Eighty years ago, the Japanese attack on Pearl Harbor helped bring Jacksonville fully into the 20th century. The most obvious reason has to do with the United States Navy. Since the onset of the Second World War, Jacksonville has been a Navy town, and to this day approximately one-third of the region’s economy is related to the military – mainly, the U.S. Navy, which maintains three major bases in the area, two entirely within the City of Jacksonville.
Naval Station Mayport alone is the workplace for 8,076 active-duty and reserve staff members, 826 civilian employees and another 1,500 contract workers. Local family members related to the staff at NS Mayport number more than 20,000. At Naval Air Station Jacksonville, the numbers are even greater, with 10,493 active-duty staff, 8,300 civilians, an additional 1,500 contract workers. At any given time approximately 1,000 transient personnel are at NAS JAX, and the local community of family members associated with the base number some 34,000. Add that all up and nearly 86,000 people call Jacksonville home directly because of the Navy. On top of that, consider the tens of thousands of us who settled in Jacksonville because of someone who first came here during their naval career, and either stayed or returned. In the 21st century, naval service crosses every boundary and encompasses Americans of every gender, race, ethnicity and socio-economic status. Without decades of ongoing federal investments, and the extended community of Navy personnel and their families, Jacksonville as we know it would not exist.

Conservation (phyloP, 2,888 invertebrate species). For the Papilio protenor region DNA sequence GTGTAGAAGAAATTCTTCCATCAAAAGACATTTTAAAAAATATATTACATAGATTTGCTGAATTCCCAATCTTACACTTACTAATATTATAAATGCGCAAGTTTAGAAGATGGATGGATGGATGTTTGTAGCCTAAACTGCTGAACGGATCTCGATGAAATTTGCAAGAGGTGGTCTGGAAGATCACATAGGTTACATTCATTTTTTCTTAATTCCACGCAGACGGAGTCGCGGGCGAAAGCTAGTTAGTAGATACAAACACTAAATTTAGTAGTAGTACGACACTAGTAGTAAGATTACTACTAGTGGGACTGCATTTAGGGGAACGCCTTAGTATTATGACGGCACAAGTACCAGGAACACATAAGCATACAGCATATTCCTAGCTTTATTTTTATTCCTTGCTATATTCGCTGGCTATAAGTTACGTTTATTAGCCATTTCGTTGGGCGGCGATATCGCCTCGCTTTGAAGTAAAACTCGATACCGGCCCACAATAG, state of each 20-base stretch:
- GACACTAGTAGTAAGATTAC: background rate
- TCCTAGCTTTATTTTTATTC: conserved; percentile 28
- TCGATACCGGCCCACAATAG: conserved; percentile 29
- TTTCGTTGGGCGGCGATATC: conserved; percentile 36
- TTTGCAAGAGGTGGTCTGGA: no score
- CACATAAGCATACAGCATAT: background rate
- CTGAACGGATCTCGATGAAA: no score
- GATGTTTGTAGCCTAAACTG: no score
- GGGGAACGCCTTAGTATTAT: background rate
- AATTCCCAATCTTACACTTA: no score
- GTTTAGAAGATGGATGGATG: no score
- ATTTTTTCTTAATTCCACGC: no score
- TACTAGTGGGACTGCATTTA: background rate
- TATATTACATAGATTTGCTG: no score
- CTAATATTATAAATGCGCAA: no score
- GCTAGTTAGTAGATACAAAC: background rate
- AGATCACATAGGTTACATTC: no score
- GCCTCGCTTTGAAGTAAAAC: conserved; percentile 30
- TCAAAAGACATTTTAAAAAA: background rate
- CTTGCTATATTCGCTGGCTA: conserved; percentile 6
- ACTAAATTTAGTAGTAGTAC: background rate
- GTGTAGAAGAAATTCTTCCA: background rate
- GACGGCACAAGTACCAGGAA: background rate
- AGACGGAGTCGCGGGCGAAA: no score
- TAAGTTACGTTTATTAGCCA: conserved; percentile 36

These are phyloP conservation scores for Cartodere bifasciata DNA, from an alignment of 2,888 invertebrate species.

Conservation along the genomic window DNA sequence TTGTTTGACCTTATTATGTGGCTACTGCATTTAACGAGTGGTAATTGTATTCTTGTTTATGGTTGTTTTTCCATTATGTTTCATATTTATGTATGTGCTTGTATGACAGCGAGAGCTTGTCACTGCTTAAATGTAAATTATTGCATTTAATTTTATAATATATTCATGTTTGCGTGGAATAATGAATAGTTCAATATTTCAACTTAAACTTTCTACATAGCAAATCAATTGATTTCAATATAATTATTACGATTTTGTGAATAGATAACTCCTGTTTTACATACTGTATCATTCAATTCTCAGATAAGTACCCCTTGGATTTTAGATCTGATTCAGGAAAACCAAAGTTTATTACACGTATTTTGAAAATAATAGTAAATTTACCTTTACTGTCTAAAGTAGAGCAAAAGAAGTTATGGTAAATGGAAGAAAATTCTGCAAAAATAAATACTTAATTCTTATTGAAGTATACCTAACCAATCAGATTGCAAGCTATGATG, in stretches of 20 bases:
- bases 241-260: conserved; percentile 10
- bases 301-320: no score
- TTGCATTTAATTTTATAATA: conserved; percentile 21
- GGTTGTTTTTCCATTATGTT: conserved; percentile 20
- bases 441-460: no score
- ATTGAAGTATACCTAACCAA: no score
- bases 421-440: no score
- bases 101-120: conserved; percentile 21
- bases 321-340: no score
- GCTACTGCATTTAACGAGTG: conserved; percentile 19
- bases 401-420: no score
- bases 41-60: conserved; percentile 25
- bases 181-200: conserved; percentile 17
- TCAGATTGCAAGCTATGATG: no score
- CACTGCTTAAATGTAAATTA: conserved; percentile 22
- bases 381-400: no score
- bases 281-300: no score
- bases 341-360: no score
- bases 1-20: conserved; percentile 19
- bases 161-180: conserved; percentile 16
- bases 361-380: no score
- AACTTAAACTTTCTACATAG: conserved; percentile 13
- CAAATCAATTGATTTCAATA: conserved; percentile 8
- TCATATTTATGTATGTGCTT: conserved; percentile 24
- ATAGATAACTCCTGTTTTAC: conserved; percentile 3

The other way that Pearl Harbor transformed Jacksonville was by creating a sudden, critical demand for shipbuilding. Shipyards on both banks of the St. Johns River had ignited the city’s growth once before, during the Great War, and the resulting in-migration of workers helped push Jacksonville from a 1910 population of 57,699 to 91,558 by 1920 – an increase of more than 58% in a decade. The interwar years were less prosperous for shipbuilding and ship repair, but through the Roaring Twenties and the Great Depression, Jacksonville’s maritime industry hung on, and many of the workers it had attracted settled down to stay. In the late 1930s, the industry began to revive, owing to critical federal investments through New Deal programs, including the Works Progress Administration. In the 1940s, war came again and Jacksonville firms such as Merrill-Stevens Shipbuilding prospered mightily, as did the entire city and region.
In 1940, the year before Pearl Harbor, Jacksonville’s population stood at 173,065. By the end of the war in 1945, it was 273,843 – again, an increase of more than 58% in just five years. Elsewhere the story was similar – by creating new defense-related jobs, WWII kicked off the American Sunbelt phenomenon throughout the South and across the Southwest, all the way to California. The other enabling causes were the adoption of chemical pest control, the availability of affordable air conditioning, and the construction of a new federal Interstate Highway System. All affected Jacksonville as much as they did the rest of the South.
Since World War II, the presence of the Navy in Jacksonville has waxed and waned, as it will continue to do. But, as long as there is a United States of America, there will need to be a U.S. Navy, and as long as there is a Navy, it will be an important part of Jacksonville’s story. That is why the Jacksonville Historic Naval Ship Association (JHNSA) aims to bring the former USS Orleck, a U.S. Navy destroyer, to the downtown riverfront as a museum ship and a place to help educate the public about the service that is so elemental to Jacksonville’s past as well as its future. The Jacksonville Historical Society stands with the JHNSA and looks forward to welcoming the Orleck in the Bicentennial year, 2022.
Alan J. Bliss, Ph.D.
Chief Executive Officer